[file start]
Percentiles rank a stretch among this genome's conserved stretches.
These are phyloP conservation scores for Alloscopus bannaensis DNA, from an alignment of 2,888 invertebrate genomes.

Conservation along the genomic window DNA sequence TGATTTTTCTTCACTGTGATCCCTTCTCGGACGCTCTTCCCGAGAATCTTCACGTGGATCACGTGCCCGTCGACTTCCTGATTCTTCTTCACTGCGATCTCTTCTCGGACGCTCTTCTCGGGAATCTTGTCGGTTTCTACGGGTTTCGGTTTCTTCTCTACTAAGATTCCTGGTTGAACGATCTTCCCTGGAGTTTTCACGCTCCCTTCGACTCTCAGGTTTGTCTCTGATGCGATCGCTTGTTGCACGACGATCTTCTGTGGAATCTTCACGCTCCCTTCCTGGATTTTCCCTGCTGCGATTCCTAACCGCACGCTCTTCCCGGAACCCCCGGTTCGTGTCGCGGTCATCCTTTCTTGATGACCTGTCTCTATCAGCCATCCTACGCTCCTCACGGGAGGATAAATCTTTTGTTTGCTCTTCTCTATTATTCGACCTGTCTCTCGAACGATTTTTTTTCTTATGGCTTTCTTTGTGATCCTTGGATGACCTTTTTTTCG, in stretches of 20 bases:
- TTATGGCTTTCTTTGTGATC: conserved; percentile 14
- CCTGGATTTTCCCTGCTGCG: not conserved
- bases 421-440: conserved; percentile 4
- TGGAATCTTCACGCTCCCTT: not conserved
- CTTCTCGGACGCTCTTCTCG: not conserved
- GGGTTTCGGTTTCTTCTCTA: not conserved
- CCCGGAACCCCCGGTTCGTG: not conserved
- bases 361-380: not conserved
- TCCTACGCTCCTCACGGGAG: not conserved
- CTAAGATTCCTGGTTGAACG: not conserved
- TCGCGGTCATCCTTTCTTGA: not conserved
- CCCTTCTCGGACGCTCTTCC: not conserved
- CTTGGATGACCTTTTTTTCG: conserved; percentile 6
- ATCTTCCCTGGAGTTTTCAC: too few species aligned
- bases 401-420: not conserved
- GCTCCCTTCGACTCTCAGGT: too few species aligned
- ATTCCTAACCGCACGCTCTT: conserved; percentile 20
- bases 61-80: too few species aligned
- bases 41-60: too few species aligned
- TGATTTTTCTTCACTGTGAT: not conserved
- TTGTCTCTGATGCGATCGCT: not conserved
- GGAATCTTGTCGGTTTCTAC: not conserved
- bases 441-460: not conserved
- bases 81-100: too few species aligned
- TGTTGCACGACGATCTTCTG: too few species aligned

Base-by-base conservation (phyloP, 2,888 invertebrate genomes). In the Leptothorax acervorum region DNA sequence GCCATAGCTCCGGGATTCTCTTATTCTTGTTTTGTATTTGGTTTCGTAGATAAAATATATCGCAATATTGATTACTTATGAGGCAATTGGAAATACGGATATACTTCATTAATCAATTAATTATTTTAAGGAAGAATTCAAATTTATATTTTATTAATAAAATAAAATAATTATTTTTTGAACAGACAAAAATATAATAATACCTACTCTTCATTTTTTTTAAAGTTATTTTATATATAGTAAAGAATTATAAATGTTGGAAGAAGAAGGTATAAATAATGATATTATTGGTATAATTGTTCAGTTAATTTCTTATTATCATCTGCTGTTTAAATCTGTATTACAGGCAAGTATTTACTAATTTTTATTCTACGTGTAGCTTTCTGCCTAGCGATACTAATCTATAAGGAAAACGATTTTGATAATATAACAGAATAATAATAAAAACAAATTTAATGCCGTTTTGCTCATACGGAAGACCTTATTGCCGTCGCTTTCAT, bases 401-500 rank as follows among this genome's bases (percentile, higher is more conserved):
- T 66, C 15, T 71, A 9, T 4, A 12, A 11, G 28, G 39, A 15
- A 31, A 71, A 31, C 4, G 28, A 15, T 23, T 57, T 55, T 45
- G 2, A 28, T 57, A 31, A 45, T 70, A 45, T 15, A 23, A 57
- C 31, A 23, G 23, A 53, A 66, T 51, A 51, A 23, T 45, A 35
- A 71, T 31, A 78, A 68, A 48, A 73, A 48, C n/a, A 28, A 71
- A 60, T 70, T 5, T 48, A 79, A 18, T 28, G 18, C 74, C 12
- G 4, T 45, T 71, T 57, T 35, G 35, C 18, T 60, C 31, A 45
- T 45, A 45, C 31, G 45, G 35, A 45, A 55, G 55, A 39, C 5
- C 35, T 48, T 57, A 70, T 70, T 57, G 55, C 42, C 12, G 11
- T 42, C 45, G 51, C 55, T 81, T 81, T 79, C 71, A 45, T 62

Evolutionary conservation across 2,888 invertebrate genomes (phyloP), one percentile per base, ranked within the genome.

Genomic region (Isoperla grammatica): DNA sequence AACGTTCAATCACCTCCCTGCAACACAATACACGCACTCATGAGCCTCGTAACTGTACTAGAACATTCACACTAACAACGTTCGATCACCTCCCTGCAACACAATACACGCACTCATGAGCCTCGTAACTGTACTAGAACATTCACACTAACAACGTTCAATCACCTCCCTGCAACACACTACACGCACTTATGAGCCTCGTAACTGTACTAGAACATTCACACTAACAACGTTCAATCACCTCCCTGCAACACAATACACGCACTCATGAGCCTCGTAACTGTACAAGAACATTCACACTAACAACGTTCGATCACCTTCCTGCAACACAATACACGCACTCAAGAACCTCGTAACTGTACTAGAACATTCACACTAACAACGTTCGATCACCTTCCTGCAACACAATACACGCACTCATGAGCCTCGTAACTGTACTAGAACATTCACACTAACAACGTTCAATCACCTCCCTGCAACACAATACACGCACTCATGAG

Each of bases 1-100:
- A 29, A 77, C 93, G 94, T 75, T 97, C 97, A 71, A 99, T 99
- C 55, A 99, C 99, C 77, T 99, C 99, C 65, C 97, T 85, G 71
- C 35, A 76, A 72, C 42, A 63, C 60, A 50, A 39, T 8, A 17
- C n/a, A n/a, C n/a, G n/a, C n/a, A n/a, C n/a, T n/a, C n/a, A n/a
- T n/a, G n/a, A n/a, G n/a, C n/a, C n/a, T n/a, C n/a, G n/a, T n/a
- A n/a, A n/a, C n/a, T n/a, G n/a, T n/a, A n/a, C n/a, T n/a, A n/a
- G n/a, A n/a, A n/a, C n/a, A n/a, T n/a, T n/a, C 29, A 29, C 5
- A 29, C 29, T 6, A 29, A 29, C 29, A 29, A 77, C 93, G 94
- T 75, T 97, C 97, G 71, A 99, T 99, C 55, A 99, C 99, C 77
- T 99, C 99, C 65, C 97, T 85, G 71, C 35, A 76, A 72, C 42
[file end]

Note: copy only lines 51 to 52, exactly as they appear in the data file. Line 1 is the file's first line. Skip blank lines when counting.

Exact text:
- T 75, T 97, C 97, G 71, A 99, T 99, C 55, A 99, C 99, C 77
- T 99, C 99, C 65, C 97, T 85, G 71, C 35, A 76, A 72, C 42